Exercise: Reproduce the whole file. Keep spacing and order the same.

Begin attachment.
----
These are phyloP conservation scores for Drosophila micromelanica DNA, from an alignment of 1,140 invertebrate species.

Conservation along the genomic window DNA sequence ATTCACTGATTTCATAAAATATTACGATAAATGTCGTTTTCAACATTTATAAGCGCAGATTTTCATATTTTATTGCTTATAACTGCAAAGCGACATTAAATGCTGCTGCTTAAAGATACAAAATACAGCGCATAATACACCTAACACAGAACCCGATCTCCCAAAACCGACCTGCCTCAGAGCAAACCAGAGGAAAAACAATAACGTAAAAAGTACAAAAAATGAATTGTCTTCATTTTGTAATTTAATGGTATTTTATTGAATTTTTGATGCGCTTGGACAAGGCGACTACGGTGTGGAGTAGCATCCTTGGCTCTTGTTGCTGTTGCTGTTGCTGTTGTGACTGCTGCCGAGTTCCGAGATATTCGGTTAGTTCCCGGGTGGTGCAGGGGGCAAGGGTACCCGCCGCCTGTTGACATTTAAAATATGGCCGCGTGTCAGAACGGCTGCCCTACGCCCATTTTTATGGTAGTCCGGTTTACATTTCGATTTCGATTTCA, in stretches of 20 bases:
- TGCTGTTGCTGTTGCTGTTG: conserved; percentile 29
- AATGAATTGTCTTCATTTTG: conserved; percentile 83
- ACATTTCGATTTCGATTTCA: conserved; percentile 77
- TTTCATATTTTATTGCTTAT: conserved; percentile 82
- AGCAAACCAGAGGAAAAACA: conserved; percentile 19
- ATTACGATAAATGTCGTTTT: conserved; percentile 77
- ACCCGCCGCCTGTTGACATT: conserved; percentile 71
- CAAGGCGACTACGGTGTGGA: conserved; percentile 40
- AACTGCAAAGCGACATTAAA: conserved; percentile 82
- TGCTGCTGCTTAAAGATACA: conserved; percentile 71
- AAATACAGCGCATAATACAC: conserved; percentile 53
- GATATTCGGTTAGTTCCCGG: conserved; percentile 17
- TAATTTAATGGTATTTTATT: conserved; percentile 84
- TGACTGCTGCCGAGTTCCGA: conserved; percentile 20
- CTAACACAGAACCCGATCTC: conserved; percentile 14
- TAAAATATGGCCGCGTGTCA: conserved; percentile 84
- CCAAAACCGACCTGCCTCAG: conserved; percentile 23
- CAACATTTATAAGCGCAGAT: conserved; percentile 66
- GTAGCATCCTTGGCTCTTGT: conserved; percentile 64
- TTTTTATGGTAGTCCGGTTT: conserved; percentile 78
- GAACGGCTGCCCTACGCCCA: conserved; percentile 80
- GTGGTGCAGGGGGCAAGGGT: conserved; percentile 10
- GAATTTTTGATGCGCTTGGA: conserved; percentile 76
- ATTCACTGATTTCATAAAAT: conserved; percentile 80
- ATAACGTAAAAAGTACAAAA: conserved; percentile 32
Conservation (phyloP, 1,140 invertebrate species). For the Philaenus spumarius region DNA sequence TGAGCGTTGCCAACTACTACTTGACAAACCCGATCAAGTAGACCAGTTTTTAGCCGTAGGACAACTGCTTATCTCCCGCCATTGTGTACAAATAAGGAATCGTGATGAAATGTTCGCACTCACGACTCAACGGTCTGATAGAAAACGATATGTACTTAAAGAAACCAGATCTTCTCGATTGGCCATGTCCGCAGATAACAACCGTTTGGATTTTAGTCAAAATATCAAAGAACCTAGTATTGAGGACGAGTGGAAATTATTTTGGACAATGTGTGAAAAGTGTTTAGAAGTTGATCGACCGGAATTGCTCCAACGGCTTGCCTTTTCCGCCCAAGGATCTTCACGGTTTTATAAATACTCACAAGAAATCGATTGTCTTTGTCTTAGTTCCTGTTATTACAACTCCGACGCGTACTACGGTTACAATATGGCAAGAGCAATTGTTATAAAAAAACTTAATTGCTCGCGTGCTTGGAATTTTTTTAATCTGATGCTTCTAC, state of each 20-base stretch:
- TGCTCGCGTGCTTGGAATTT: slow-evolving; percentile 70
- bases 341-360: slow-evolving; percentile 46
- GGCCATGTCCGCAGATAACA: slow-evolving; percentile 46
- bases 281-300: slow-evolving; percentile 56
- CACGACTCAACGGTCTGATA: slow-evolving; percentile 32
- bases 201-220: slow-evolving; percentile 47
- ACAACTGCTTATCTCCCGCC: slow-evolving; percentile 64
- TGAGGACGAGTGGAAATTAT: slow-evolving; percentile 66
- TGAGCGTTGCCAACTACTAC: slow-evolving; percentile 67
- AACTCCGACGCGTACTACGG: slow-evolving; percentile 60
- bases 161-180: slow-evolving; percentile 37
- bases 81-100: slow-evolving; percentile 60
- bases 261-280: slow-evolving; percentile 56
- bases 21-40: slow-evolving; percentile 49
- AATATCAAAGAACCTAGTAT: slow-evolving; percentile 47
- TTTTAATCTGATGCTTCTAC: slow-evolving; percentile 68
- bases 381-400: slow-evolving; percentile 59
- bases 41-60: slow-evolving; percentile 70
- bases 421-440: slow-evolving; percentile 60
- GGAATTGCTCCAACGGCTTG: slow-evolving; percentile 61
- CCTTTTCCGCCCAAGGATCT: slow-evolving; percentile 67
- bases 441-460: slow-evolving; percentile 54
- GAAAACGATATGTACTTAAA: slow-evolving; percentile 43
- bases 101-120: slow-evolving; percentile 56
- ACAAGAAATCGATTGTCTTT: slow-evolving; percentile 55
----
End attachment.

These are phyloP conservation scores for Drosophila micromelanica DNA, from an alignment of 1,140 invertebrate species.

Conservation along the genomic window DNA sequence ATTCACTGATTTCATAAAATATTACGATAAATGTCGTTTTCAACATTTATAAGCGCAGATTTTCATATTTTATTGCTTATAACTGCAAAGCGACATTAAATGCTGCTGCTTAAAGATACAAAATACAGCGCATAATACACCTAACACAGAACCCGATCTCCCAAAACCGACCTGCCTCAGAGCAAACCAGAGGAAAAACAATAACGTAAAAAGTACAAAAAATGAATTGTCTTCATTTTGTAATTTAATGGTATTTTATTGAATTTTTGATGCGCTTGGACAAGGCGACTACGGTGTGGAGTAGCATCCTTGGCTCTTGTTGCTGTTGCTGTTGCTGTTGTGACTGCTGCCGAGTTCCGAGATATTCGGTTAGTTCCCGGGTGGTGCAGGGGGCAAGGGTACCCGCCGCCTGTTGACATTTAAAATATGGCCGCGTGTCAGAACGGCTGCCCTACGCCCATTTTTATGGTAGTCCGGTTTACATTTCGATTTCGATTTCA, in stretches of 20 bases:
- TGCTGTTGCTGTTGCTGTTG: conserved; percentile 29
- AATGAATTGTCTTCATTTTG: conserved; percentile 83
- ACATTTCGATTTCGATTTCA: conserved; percentile 77
- TTTCATATTTTATTGCTTAT: conserved; percentile 82
- AGCAAACCAGAGGAAAAACA: conserved; percentile 19
- ATTACGATAAATGTCGTTTT: conserved; percentile 77
- ACCCGCCGCCTGTTGACATT: conserved; percentile 71
- CAAGGCGACTACGGTGTGGA: conserved; percentile 40
- AACTGCAAAGCGACATTAAA: conserved; percentile 82
- TGCTGCTGCTTAAAGATACA: conserved; percentile 71
- AAATACAGCGCATAATACAC: conserved; percentile 53
- GATATTCGGTTAGTTCCCGG: conserved; percentile 17
- TAATTTAATGGTATTTTATT: conserved; percentile 84
- TGACTGCTGCCGAGTTCCGA: conserved; percentile 20
- CTAACACAGAACCCGATCTC: conserved; percentile 14
- TAAAATATGGCCGCGTGTCA: conserved; percentile 84
- CCAAAACCGACCTGCCTCAG: conserved; percentile 23
- CAACATTTATAAGCGCAGAT: conserved; percentile 66
- GTAGCATCCTTGGCTCTTGT: conserved; percentile 64
- TTTTTATGGTAGTCCGGTTT: conserved; percentile 78
- GAACGGCTGCCCTACGCCCA: conserved; percentile 80
- GTGGTGCAGGGGGCAAGGGT: conserved; percentile 10
- GAATTTTTGATGCGCTTGGA: conserved; percentile 76
- ATTCACTGATTTCATAAAAT: conserved; percentile 80
- ATAACGTAAAAAGTACAAAA: conserved; percentile 32
Conservation (phyloP, 1,140 invertebrate species). For the Philaenus spumarius region DNA sequence TGAGCGTTGCCAACTACTACTTGACAAACCCGATCAAGTAGACCAGTTTTTAGCCGTAGGACAACTGCTTATCTCCCGCCATTGTGTACAAATAAGGAATCGTGATGAAATGTTCGCACTCACGACTCAACGGTCTGATAGAAAACGATATGTACTTAAAGAAACCAGATCTTCTCGATTGGCCATGTCCGCAGATAACAACCGTTTGGATTTTAGTCAAAATATCAAAGAACCTAGTATTGAGGACGAGTGGAAATTATTTTGGACAATGTGTGAAAAGTGTTTAGAAGTTGATCGACCGGAATTGCTCCAACGGCTTGCCTTTTCCGCCCAAGGATCTTCACGGTTTTATAAATACTCACAAGAAATCGATTGTCTTTGTCTTAGTTCCTGTTATTACAACTCCGACGCGTACTACGGTTACAATATGGCAAGAGCAATTGTTATAAAAAAACTTAATTGCTCGCGTGCTTGGAATTTTTTTAATCTGATGCTTCTAC, state of each 20-base stretch:
- TGCTCGCGTGCTTGGAATTT: slow-evolving; percentile 70
- bases 341-360: slow-evolving; percentile 46
- GGCCATGTCCGCAGATAACA: slow-evolving; percentile 46
- bases 281-300: slow-evolving; percentile 56
- CACGACTCAACGGTCTGATA: slow-evolving; percentile 32
- bases 201-220: slow-evolving; percentile 47
- ACAACTGCTTATCTCCCGCC: slow-evolving; percentile 64
- TGAGGACGAGTGGAAATTAT: slow-evolving; percentile 66
- TGAGCGTTGCCAACTACTAC: slow-evolving; percentile 67
- AACTCCGACGCGTACTACGG: slow-evolving; percentile 60
- bases 161-180: slow-evolving; percentile 37
- bases 81-100: slow-evolving; percentile 60
- bases 261-280: slow-evolving; percentile 56
- bases 21-40: slow-evolving; percentile 49
- AATATCAAAGAACCTAGTAT: slow-evolving; percentile 47
- TTTTAATCTGATGCTTCTAC: slow-evolving; percentile 68
- bases 381-400: slow-evolving; percentile 59
- bases 41-60: slow-evolving; percentile 70
- bases 421-440: slow-evolving; percentile 60
- GGAATTGCTCCAACGGCTTG: slow-evolving; percentile 61
- CCTTTTCCGCCCAAGGATCT: slow-evolving; percentile 67
- bases 441-460: slow-evolving; percentile 54
- GAAAACGATATGTACTTAAA: slow-evolving; percentile 43
- bases 101-120: slow-evolving; percentile 56
- ACAAGAAATCGATTGTCTTT: slow-evolving; percentile 55